Last year about this time, we welcomed Nissan’s 350Z to our test track, and found the “Z- car” legend indeed continues. This year the legend adds another new chapter with the drop top Z- Roadster. It promises all of the power and prowess of the 350Z coupe plus a tan. But, removing the top of a great coupe to let the sunshine in often takes the performance out. And that’s the big question. Can you cut away so much of a great story yet leave the legend intact? You can if you compensate with more great engineering. From the start designers knew the 350Z Coupe would eventually go topless. So they made sure that no matter how it was sliced, the 2004 Nissan Z-Roadster would emerge with its driving fun un-scratched. And, after surgically chopping the top, and grafting on more than the normal chassis reinforcements, a fully automatic, power soft-top was added, complete with heated rear glass window. The top is low and quite aerodynamic. So much so that head clearance could be a problem during top operation. So, after releasing the header lock, the driver must lean forward to hold a dash switch. The passenger seat tilts forward to avoid head contact with the top frame. Then the structure disappears beneath a stylish hard cover with twin fairings. A tempered glass wind deflector keeps cockpit turbulence to a minimum. With the top down, the Z-Roadster’s styling is super clean and everything except chopped. It’s very well executed, showing off aggressive character lines even better than the Coupe. Aggressive styling that’s backed up by the same potent drivetrain. The 3.5-liter dual- overhead-cam V6 pumps out 287 horsepower, and 274 pound-feet of torque. It’s mated to our car’s standard 6-speed manual gearbox. A 5-speed automatic is an option. Drop the clutch, and the Z-Roadster sprints to 60 in 6-seconds flat. Despite carrying an extra 231 pounds, that’s only three tenths slower than the hardtop. Likewise the quarter mile which rocks by in 14.6 seconds, at 97 miles-per-hour. What fun! Indeed, power is strong from the word go, with a real punch in the mid-range. The manual shifter is accurate, with a slightly notchy feel. First gear is shorter than we’d like, but the rest are perfectly spaced to keep you right at the engine’s 4,000 rpm sweet spot. And sweet describes the handling as well. Other than a touch more push on turn-in, the highly rigid Z-Roadster exhibits the same sharp, precise performance as the 350Z coupe. Balance is superb, the speed-sensitive rack-and-pinion steering giving great feedback. And body roll is practically nonexistent. Braking is by big 4-wheel discs with standard ABS. They stop the Z Roadster from 60 in a great average of 121 feet. The ABS system is rather noisy, with lots of pedal pulse, but stability is top notch. In fact, performance in general is top notch. This is one fine sports car, top or not. And a fine road car as well, since there’s little of the noise and body flex that we find in so many other rag tops. In fact, top up, this Z-Roadster is actually quieter than our long term 350Z Coupe. But, do watch out for the blind spots. The Z-Roadster delivers a firm, but surprisingly smooth ride, even on pavement that would tie many convertibles in knots. And also delivers respectable fuel economy for a high performance car. EPA estimates for the manual are 20 city/26 highway. We averaged 20 miles-per-gallon, in some very enthusiastic mixed driving. Naturally the Z’s sporty exterior carries over to the inside. This aluminum accented dash is the same crisp, industrial unit found in the hardtop. The seats have added support that is welcomed on quick switchbacks. Cloth is standard on the Enthusiast model, while our Touring- grade test car had leather buckets with 4-way power and 2-way manual adjust. Optional on the Touring model are Burnt Orange net seats, with vents in the seat backs for total airflow. There’s no dash glove box in the Z, but plenty of small item storage behind the seats. Good, since the trunk measures a mere 4.1 cubic-feet. So, pack very light. But leave room for your checkbook. The Z-Roadster carries a base of $34,390 for the Enthusiast model with a manual transmission. Go for the automatic, and the price is $35,360. Step up to the Touring model with a manual, and pay $36,760. While the line tops out at $37,730 for the automatic-equipped Touring. Those are quite reasonable prices for a car that delivers all of the power and prowess of the 350Z coupe, plus its own fun-in-the-sun character. The 2004 Nissan Z-Roadster easily lives up to the reputation of previous Z-cars, and proves you can indeed cut into a great sports car and still leave the heart of the legend intact!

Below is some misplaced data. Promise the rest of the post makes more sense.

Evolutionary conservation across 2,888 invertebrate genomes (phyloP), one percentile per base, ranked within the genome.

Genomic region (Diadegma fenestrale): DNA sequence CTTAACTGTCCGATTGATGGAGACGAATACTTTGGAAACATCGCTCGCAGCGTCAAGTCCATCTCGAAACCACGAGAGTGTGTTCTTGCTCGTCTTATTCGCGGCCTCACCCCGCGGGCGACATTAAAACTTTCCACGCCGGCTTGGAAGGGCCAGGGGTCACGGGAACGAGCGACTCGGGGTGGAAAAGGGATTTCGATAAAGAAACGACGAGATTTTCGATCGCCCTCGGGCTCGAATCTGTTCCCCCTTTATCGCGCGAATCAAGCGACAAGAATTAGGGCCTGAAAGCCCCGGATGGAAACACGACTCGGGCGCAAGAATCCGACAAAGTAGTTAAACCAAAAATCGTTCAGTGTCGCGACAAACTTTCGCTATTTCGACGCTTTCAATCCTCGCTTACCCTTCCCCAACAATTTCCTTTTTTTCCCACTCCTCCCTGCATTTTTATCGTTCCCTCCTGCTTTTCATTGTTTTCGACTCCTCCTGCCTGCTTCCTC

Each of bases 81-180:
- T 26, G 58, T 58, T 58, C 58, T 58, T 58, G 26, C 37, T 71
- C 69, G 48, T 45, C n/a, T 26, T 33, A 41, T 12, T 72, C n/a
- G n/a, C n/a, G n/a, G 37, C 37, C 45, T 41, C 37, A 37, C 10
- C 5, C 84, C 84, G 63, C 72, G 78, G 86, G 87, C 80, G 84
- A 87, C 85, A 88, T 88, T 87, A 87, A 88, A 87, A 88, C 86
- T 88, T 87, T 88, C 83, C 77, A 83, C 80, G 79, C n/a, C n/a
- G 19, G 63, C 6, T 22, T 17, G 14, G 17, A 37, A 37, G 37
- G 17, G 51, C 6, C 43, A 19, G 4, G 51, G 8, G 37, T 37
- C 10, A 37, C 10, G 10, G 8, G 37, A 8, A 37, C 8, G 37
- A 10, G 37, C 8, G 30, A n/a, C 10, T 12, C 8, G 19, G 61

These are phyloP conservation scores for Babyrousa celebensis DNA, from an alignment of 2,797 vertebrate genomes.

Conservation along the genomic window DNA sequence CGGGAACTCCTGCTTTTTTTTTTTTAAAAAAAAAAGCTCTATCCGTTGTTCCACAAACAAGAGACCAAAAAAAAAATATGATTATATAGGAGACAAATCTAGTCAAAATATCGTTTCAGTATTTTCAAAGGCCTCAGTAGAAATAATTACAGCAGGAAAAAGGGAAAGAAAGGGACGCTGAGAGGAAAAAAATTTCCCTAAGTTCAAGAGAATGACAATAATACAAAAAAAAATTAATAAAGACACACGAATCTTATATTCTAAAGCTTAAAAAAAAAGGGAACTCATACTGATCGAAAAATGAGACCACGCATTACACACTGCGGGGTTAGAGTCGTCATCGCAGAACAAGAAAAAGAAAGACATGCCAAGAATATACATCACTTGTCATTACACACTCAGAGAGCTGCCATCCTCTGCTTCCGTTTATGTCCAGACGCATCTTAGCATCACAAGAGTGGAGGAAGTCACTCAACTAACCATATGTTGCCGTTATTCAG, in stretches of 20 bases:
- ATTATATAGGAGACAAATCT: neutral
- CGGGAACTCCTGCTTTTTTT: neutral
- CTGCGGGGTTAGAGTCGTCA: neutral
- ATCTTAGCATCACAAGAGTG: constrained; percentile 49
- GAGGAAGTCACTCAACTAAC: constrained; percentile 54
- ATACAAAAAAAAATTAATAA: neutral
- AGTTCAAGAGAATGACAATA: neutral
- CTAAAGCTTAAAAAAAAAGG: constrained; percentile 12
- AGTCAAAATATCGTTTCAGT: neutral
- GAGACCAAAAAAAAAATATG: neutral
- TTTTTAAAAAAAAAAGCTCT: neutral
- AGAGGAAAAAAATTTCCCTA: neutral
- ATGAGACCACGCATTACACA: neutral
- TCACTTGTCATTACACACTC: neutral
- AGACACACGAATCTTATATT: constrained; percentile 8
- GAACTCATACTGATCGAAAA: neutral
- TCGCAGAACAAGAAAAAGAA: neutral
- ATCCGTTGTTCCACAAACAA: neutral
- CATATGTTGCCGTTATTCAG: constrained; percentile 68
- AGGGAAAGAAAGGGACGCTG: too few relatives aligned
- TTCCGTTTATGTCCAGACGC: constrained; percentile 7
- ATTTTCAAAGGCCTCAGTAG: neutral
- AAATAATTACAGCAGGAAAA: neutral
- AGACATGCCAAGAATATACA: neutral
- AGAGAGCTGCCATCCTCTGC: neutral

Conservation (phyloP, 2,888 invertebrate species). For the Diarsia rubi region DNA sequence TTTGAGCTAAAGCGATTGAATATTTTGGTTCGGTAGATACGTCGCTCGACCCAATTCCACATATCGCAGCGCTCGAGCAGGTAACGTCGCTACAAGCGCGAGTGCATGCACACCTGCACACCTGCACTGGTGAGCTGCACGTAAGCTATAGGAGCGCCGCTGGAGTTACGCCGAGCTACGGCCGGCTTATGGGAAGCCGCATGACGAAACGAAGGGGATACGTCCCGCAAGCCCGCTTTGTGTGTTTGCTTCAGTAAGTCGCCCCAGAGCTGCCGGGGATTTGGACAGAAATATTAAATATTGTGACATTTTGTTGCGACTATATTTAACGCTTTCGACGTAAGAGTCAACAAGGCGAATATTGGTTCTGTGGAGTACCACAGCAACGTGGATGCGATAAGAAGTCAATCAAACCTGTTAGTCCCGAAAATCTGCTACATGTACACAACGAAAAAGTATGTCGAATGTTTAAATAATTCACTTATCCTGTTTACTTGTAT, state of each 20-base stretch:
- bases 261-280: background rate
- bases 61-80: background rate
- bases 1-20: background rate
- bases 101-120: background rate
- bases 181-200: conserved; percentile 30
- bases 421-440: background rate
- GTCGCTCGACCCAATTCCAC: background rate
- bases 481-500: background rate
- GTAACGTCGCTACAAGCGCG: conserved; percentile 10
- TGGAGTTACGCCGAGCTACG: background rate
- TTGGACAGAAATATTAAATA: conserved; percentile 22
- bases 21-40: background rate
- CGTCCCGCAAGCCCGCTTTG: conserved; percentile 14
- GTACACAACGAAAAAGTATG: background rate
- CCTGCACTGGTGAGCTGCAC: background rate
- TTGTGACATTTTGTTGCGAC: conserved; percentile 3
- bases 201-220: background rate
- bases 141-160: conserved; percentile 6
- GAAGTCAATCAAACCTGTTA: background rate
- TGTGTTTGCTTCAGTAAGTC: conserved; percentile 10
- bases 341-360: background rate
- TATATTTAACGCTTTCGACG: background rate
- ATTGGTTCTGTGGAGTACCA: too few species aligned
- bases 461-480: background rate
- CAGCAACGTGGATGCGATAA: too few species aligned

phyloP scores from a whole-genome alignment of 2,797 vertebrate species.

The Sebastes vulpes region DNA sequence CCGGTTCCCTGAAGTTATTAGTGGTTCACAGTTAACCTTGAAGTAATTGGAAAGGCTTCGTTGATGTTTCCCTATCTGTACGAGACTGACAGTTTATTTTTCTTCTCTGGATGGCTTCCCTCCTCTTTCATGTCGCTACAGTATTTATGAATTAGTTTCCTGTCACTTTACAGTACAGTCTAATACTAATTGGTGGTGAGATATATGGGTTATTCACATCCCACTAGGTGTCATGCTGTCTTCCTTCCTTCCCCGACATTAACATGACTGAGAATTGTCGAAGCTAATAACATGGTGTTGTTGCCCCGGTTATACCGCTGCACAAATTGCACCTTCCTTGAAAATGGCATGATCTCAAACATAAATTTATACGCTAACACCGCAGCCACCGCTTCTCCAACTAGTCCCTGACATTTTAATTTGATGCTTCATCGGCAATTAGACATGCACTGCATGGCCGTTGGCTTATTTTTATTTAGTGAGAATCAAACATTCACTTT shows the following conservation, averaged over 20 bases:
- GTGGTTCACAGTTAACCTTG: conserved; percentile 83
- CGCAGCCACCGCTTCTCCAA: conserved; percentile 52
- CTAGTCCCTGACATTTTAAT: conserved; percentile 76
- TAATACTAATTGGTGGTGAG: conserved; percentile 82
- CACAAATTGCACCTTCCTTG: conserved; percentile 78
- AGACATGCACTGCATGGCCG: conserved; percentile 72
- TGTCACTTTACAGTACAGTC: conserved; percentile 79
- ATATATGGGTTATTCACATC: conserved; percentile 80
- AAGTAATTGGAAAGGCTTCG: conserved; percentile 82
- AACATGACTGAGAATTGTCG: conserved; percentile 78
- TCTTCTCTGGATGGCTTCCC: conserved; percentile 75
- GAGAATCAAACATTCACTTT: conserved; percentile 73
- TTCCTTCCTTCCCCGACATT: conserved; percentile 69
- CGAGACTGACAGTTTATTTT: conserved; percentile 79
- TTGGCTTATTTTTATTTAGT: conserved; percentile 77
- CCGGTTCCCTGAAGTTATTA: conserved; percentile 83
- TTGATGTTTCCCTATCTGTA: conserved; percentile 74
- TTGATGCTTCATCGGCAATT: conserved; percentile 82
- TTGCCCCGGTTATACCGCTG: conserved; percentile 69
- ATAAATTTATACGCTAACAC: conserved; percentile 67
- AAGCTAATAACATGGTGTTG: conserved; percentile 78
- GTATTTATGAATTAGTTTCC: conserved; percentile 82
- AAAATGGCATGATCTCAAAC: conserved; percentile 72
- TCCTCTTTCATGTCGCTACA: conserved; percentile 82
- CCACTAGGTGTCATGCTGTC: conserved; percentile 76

Engine: 3.5-Liter Dohc V6
Torque: 274 Lb Feet
0-60 MPH: 6.0 Seconds
1/4 Mile: 14.6 Seconds @ 97 MPH
60-0 MPH: 121 Feet
EPA Mileage: 20 MPG City 26 MPG Highway
Motorweek's Mileage Loop: 20 MPG Mixed City/highway